The combination of a simultaneous thrombosis and a bleeding hepatic adenoma due to OAC used immediately after initiation of anticoagulation may be fatal to young patients. To the best of our knowledge, this has only been reported once before in 1977 [18]. Hepatic adenomas occur more frequently in women using OAC; therefore in patients using OAC who require anticoagulation, we recommend considering hepatic adenoma in case of signs of internal bleeding.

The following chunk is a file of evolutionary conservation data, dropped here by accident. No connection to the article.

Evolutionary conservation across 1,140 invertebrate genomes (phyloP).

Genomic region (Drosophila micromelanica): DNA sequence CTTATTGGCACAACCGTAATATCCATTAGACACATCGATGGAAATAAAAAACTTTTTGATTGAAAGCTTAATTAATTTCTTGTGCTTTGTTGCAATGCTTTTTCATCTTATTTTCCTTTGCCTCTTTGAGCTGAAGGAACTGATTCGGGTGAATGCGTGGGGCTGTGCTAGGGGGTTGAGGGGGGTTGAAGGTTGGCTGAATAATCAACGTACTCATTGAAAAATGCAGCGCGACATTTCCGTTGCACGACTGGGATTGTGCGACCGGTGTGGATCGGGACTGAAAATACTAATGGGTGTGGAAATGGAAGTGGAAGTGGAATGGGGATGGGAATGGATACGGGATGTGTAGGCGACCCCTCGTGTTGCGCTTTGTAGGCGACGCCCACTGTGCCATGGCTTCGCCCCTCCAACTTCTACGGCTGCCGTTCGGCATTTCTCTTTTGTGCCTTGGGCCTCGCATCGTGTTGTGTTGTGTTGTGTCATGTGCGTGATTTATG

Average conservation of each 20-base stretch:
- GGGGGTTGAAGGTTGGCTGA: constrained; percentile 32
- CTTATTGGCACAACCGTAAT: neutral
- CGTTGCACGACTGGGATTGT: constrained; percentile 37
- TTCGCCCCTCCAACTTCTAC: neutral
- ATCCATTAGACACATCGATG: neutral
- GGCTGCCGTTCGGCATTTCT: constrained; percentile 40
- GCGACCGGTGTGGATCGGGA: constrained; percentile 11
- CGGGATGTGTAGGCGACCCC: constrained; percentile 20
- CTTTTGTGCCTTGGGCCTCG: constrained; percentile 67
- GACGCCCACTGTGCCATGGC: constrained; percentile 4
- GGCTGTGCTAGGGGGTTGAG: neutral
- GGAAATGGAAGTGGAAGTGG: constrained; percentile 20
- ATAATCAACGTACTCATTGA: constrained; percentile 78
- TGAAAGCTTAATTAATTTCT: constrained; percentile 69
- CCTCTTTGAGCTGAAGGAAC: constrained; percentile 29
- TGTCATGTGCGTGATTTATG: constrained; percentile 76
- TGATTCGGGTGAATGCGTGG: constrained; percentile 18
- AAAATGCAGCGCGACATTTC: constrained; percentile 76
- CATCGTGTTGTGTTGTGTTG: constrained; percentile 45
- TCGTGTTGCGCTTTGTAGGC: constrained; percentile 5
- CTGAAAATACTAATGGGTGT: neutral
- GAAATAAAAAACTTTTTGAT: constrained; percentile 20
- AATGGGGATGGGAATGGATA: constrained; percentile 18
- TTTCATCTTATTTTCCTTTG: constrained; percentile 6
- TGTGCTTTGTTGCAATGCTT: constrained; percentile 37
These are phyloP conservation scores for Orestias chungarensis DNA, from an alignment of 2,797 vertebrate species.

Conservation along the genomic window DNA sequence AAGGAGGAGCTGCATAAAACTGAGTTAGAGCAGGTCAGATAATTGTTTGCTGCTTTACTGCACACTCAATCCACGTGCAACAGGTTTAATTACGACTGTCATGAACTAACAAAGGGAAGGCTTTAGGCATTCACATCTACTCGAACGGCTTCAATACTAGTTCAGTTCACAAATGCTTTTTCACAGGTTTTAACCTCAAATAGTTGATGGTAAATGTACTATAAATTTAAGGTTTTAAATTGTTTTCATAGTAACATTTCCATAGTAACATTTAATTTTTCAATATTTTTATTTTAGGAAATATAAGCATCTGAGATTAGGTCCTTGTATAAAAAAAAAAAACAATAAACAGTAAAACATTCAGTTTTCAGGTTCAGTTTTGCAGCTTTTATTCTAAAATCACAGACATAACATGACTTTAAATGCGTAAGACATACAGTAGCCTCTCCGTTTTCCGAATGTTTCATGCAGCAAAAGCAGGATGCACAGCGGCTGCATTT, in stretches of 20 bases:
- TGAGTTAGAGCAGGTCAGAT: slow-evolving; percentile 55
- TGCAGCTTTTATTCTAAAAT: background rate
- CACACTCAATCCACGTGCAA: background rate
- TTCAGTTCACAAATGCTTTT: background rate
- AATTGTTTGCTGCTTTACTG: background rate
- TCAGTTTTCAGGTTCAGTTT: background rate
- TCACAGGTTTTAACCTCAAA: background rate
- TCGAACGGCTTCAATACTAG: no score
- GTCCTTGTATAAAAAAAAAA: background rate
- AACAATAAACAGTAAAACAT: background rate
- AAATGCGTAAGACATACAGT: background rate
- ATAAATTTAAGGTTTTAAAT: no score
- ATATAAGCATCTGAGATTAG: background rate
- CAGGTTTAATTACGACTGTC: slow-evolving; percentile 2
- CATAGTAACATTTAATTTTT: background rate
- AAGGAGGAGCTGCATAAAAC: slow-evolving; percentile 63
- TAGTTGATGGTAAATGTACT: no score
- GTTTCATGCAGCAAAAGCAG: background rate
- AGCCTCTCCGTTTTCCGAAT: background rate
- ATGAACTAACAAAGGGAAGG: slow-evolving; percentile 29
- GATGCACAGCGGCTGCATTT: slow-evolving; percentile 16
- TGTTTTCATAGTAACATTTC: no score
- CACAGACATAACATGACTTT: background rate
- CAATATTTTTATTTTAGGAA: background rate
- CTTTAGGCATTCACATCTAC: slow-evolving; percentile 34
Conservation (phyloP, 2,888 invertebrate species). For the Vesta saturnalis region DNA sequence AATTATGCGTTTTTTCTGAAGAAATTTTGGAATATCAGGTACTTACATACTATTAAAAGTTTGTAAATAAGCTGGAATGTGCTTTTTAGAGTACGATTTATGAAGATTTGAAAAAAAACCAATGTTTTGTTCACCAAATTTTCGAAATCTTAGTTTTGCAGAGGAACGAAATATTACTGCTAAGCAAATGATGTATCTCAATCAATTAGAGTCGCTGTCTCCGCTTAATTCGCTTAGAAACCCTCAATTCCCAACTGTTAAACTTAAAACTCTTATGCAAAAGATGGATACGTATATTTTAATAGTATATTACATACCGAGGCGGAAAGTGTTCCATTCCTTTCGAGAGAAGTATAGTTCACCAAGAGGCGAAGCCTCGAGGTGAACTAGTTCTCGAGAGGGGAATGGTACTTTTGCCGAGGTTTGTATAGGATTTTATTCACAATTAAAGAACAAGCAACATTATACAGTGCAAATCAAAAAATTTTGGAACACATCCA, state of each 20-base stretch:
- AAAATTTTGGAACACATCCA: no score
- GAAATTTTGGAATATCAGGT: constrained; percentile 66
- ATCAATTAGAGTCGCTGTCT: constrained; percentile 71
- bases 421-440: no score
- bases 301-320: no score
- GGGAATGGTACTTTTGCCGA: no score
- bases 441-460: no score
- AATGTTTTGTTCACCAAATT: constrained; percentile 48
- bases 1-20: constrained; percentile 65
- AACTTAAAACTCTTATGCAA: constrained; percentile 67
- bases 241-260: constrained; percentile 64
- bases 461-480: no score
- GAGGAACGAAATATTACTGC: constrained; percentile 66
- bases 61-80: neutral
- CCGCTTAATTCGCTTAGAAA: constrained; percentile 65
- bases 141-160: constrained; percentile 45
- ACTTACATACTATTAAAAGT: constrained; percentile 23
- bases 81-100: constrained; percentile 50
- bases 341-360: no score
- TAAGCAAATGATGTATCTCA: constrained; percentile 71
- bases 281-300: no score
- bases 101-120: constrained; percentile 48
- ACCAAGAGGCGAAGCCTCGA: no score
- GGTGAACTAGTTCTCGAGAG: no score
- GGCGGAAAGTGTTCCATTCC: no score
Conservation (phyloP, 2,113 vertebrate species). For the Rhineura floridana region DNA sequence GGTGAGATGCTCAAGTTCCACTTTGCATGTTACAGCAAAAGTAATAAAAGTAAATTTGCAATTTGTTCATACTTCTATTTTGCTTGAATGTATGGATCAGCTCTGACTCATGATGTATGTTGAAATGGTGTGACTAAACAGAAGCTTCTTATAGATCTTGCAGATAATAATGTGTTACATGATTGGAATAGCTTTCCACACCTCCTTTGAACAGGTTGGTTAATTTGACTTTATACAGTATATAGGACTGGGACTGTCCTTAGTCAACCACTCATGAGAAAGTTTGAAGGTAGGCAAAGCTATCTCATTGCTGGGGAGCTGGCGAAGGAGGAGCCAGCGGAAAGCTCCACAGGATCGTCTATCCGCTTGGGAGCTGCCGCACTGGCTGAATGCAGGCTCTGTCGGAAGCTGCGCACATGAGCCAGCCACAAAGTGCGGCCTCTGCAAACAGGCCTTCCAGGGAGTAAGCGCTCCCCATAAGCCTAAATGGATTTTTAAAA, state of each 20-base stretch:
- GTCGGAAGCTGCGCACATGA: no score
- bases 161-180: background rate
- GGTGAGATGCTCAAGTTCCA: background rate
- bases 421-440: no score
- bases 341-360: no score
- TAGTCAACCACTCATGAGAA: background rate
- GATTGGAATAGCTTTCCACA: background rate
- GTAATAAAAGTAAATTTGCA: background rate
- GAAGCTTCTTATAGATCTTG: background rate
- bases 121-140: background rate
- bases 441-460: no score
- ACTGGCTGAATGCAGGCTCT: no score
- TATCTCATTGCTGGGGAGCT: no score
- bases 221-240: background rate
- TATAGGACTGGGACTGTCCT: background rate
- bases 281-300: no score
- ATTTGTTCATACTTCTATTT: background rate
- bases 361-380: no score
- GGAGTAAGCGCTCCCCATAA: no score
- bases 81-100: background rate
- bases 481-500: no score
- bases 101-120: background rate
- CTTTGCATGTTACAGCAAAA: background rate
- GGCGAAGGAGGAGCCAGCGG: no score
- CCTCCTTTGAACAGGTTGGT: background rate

4. Conclusion

In this case, the rare simultaneous combination of thrombotic and hemorrhagic complications of OAC was effectively treated with selective arterial embolisation during ongoing heparinisation. Abdominal ultrasound examination can be considered in patients using OAC who require anticoagulation to be timely aware of hepatic adenomas with the potential of severe bleeding.